Some of my students get hung up trying to make sense of complicated concepts that were mentioned in the passage but not fully explained. Remember – if something is not fully explained, you only need to understand it to the extent that it is explained. You can ace an entire passage even if there was a point made within it that you don’t fully understand, as long as you understand why it was made and how it played into the overall logical progression of the passage.
Remember: the answer to each question is in there somewhere, in black and white
After you read the passage in the way described above, answering the questions should be easy, since you should know roughly where each of the various topics were in the passage, so whatever a question asks you, you should think “OK, this topic was discussed in the first half of paragraph 2, so that’s where I have to check back for the answer”.
The key here is that the proof for the answer is in there somewhere. More so than on the other sections, Reading Comprehension questions can often seem murky and subjective. Often, a question can seem as if more than one of the answers are possible, especially when the questions ask you to infer something from the passage. For example, “It can be inferred that the author of the passage would agree with which one of the following statements?” can have you thinking “I don’t know the author personally – how on earth should I know?”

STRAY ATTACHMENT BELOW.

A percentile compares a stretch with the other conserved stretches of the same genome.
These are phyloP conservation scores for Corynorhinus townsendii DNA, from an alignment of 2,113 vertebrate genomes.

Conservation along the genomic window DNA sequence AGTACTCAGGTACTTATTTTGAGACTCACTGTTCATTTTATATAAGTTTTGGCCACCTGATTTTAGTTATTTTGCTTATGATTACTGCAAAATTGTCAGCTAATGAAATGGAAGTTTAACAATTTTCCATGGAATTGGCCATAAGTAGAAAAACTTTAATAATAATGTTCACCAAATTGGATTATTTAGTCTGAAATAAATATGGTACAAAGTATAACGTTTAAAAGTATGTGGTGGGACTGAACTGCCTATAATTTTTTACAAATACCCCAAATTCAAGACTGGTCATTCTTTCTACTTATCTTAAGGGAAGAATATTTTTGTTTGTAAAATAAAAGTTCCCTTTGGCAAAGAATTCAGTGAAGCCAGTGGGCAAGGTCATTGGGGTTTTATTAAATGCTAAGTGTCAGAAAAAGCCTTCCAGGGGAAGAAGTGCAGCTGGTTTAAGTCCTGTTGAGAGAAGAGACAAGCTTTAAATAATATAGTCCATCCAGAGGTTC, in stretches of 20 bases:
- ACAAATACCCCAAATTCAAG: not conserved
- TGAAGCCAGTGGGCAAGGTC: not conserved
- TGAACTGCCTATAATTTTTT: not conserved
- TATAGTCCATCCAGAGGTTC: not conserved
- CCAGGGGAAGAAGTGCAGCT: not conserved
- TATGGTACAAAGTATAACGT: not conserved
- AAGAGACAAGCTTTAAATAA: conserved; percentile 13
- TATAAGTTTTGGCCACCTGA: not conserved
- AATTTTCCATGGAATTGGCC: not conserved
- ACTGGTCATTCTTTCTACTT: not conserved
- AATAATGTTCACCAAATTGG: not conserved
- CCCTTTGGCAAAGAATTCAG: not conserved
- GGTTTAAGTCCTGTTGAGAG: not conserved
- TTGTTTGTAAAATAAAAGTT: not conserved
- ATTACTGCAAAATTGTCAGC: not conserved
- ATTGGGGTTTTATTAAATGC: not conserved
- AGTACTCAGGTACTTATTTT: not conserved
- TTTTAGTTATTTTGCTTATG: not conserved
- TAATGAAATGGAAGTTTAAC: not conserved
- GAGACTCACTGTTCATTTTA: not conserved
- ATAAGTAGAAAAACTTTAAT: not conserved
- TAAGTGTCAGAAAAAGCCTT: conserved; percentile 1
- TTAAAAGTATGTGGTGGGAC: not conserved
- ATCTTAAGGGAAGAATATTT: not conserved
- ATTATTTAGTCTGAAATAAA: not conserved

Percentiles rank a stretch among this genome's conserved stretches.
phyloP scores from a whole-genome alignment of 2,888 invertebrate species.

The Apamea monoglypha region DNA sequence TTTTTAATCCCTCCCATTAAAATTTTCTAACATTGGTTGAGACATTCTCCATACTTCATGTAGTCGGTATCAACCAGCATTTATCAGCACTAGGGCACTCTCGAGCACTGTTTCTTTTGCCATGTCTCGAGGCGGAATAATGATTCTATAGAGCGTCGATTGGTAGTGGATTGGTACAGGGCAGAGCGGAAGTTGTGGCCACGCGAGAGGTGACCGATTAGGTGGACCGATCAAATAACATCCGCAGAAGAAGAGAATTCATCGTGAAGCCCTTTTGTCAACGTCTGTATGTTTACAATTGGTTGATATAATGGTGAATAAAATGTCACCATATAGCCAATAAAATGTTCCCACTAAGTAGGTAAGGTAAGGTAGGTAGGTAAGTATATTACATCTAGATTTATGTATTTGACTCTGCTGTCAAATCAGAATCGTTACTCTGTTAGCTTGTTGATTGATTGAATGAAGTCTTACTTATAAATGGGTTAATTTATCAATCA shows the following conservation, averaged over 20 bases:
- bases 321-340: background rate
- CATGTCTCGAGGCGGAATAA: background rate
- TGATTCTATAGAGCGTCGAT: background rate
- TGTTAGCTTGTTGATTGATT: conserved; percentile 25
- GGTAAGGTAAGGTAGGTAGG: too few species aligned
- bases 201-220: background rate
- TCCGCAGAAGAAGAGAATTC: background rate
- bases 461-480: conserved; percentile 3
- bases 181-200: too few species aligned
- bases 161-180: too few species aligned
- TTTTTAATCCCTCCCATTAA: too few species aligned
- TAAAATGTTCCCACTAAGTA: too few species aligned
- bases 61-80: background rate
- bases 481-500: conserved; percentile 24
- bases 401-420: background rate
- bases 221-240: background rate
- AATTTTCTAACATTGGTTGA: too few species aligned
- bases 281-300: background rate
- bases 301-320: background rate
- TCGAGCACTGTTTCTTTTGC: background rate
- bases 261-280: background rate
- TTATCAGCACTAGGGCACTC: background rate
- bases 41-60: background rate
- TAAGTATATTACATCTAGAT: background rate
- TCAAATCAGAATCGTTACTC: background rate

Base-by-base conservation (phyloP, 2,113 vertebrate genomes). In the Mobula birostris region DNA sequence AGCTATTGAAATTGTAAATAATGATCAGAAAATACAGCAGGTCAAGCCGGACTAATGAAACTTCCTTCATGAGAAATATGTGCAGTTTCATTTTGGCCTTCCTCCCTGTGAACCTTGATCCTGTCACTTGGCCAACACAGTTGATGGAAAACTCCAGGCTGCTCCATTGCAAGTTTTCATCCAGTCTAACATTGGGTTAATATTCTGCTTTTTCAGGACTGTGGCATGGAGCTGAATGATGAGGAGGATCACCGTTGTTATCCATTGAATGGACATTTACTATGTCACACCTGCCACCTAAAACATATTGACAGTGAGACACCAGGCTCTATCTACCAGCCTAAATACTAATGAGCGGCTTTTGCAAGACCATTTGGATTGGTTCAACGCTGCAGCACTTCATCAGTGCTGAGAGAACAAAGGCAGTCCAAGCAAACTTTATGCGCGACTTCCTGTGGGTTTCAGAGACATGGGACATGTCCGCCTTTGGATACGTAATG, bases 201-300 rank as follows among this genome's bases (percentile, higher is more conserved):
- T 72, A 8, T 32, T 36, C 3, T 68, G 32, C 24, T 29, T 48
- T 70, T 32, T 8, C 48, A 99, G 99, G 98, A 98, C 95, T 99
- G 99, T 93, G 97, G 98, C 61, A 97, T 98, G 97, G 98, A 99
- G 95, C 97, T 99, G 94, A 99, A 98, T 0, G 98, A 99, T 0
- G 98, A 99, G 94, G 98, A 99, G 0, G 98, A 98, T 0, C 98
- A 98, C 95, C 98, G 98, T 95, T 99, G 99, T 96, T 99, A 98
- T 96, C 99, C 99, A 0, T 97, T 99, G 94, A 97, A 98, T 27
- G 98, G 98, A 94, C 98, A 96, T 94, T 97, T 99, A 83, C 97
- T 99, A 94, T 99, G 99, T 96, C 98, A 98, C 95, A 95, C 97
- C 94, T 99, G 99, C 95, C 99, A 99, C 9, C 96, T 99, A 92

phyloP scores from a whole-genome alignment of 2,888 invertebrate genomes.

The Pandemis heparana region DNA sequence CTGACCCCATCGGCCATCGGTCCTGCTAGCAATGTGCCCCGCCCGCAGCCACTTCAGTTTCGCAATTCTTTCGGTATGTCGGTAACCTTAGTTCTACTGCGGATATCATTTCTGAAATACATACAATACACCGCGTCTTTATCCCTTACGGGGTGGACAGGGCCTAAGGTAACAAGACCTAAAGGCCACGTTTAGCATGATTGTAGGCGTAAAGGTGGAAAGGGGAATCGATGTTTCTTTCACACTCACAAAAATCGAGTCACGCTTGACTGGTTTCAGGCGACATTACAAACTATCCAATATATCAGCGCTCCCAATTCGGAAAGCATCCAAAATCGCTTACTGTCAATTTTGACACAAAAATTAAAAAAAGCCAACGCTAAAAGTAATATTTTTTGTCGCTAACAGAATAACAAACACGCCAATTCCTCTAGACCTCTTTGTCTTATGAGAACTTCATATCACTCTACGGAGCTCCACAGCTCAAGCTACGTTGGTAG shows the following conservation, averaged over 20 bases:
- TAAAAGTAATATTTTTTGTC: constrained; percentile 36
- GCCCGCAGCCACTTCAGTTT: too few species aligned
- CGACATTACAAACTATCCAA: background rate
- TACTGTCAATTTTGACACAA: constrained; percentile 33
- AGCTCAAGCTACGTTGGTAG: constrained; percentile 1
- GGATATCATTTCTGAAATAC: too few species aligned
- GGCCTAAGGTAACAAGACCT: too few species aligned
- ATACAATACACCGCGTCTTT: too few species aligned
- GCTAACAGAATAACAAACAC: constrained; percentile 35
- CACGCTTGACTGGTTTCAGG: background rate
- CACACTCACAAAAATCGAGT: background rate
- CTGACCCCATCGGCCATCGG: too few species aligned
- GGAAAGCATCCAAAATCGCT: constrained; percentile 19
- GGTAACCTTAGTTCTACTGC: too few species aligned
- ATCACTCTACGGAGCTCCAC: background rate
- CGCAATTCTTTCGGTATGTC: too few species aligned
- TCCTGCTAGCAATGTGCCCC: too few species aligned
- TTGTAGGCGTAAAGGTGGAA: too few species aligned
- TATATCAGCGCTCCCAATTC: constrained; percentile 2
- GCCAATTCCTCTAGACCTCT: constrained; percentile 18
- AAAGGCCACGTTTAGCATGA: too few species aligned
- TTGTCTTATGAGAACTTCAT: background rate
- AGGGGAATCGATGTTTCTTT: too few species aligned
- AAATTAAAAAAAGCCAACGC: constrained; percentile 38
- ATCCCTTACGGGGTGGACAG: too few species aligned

However, there is always evidence in the passage proving whatever the right answer is, and it can usually be traced to a specific sentence or phrase. You just have to hunt for where that sentence or phrase is (and because of your structural memorization of the passage that should be easy). Maybe the author chose a particular word at one point that proves that he/she agrees or disagrees with a point of view. The point is – the proof is in there somewhere. And more importantly, that proof is not there for the 4 wrong answer choices. So don’t go with your gut – look for the actual proof and go with the definitively correct answer.